When You're Sued in Bankruptcy Court

Chances are, if you're being sued in bankruptcy court, it has has to do with the nature of the debt and whether it's going to be dischargeable

The Complaint

If you are sued in bankruptcy court, you will have to be served with a document called the "complaint." A complaint is merely a written document that explains why the person suing you is entitled to relief from the bankruptcy court. Under the Federal Rules of Bankruptcy Procedure, you can be served with the complaint by having it mailed to the address on your bankruptcy petition (so be sure to read your mail). You will also have to be served with a summons and sometimes other documents. The summons indicates how soon you must respond to the complaint and whether you have to make any court appearances.

Why Were You Sued?

There are many reasons you may have been sued in bankruptcy court. Sometimes the lawsuit can be very complex, other times it can be straightforward. Some of the most common lawsuits are when your creditors sue you under the federal statutes 11 U.S.C. section 523 and 11 U.S.C. section 727. In common terms, these sections are called a dischargeability lawsuit and a denial of discharge lawsuit. Basically, the first lawsuit is asking the bankruptcy court to prevent the debt that you owe to a particular creditor from being discharged in bankruptcy. The other lawsuit seeks to prevent you from getting any bankruptcy discharge (this is very bad!). You could also be sued by the bankruptcy trustee for various reasons, such as a fraudulent conveyance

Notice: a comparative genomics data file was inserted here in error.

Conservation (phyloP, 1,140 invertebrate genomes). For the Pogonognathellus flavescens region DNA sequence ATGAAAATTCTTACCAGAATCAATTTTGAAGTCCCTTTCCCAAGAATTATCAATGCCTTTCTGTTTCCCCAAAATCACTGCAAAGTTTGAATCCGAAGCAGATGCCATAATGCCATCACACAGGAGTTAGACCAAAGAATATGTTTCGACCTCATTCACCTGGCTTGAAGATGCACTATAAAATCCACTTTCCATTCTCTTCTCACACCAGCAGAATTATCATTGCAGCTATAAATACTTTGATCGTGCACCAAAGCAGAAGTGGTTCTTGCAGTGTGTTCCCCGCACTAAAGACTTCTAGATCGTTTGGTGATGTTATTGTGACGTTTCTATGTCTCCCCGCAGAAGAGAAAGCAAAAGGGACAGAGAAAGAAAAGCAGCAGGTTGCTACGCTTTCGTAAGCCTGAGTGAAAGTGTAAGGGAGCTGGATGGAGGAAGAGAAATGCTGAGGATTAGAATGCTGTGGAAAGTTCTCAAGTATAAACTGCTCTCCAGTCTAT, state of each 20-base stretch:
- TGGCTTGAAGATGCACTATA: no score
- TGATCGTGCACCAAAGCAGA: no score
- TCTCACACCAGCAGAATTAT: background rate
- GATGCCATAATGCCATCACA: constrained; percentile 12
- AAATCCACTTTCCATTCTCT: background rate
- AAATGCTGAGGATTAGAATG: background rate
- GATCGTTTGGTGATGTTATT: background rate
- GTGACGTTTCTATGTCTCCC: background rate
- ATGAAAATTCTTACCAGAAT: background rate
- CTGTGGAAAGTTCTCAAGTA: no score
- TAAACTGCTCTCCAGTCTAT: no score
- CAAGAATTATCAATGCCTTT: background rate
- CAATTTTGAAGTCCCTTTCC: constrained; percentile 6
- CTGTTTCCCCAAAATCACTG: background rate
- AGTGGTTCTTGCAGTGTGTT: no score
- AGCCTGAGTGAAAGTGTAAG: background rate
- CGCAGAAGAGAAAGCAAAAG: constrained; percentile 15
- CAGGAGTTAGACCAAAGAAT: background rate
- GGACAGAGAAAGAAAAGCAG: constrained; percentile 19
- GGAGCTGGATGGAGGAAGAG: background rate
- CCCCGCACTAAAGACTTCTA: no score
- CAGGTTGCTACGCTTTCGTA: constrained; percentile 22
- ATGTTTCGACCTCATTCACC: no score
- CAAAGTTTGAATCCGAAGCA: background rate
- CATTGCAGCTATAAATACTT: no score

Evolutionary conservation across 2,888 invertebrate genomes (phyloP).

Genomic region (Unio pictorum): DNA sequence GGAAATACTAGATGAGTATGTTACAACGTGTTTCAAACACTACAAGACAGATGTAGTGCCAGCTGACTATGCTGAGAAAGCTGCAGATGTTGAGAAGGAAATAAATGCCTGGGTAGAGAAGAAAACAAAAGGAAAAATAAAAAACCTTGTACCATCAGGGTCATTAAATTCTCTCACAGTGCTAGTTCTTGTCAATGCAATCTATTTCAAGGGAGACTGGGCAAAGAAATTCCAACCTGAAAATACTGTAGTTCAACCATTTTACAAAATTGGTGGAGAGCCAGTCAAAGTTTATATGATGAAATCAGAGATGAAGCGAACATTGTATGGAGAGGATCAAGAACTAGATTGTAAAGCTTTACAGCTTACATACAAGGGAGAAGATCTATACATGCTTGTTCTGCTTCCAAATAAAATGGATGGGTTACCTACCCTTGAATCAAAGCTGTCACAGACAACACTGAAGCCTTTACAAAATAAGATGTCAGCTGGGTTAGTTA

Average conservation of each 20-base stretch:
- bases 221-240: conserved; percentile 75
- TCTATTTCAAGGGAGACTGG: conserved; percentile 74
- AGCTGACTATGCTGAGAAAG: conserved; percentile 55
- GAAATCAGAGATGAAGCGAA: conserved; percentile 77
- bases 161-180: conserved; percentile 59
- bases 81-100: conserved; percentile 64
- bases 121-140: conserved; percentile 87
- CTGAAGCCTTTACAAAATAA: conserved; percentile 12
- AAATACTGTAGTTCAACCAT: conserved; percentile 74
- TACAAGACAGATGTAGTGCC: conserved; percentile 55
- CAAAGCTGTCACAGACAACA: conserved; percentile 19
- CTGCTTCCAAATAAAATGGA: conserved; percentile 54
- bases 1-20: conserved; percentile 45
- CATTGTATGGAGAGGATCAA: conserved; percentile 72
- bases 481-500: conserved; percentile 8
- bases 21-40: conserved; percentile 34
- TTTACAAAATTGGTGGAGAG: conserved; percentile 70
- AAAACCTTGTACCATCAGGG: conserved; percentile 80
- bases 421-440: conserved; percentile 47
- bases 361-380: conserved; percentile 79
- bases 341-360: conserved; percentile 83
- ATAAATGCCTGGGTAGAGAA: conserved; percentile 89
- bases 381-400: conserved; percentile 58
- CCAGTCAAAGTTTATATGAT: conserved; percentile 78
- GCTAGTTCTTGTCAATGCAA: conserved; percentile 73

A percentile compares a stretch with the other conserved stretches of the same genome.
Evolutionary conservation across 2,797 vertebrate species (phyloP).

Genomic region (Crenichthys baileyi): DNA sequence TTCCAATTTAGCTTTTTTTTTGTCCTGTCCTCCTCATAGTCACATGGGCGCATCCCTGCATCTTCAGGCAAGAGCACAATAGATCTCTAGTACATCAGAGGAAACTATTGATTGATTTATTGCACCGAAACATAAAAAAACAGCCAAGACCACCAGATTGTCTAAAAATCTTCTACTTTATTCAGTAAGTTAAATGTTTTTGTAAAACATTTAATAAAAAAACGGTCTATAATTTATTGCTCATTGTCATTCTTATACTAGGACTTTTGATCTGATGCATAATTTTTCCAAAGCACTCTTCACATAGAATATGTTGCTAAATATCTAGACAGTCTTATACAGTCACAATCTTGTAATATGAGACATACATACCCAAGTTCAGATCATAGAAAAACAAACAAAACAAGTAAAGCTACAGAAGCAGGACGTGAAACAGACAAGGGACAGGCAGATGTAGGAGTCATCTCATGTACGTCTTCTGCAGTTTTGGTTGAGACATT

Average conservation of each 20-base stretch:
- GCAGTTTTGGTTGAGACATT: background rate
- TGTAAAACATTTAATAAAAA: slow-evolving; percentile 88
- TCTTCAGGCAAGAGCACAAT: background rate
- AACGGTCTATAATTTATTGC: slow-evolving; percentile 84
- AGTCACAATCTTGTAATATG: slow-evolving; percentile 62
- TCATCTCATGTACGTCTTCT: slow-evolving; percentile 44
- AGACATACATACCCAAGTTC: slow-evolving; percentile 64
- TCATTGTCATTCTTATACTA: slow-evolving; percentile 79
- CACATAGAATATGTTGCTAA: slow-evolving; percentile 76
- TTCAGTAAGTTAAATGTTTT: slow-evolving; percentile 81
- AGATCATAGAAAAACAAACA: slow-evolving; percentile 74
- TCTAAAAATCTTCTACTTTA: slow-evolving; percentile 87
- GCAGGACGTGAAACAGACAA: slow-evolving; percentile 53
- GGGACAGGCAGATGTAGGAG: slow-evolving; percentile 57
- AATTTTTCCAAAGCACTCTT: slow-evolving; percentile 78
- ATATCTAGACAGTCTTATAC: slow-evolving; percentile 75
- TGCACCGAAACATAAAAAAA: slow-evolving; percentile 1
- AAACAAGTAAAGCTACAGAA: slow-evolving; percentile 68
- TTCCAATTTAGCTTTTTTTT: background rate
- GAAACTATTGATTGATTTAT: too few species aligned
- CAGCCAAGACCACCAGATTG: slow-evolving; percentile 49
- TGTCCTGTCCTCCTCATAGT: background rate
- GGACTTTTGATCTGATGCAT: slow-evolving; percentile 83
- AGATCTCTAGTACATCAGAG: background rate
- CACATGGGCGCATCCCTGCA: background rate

What to Do?

First thing you should NOT do is panic. Remember that anyone can sue anyone as long as they can pay the clerk's filing fee. Just because you have been sued does not mean you have done anything wrong. However, you must comply with the court's procedure. This involves responding to the complaint. Generally there are two ways to respond to a complaint: filing an Answer or filing a Motion to Dismiss. Most individuals without attorneys will want to file an Answer as a Motion to Dismiss can be complicated and requires an understanding of the law. Many bankruptcy courts will have forms for debtors that represent themselves (often called "pro se" debtors) to Answer complaints. These forms will usually be check-the-box style and allow you to generally deny all of the allegations of the complaint. However, I strongly recommend that you still see an attorney.

What's Next?

Usually after filing your Answer, the next step is to appear in court for a status conference. These conferences are often brief in duration and involve the judge getting a very general understanding of the case. The judge may also set certain deadlines and future hearing dates. If you do not have an attorney at this stage, you should strongly consider getting one.

Edited October 2017 by Carron Nicks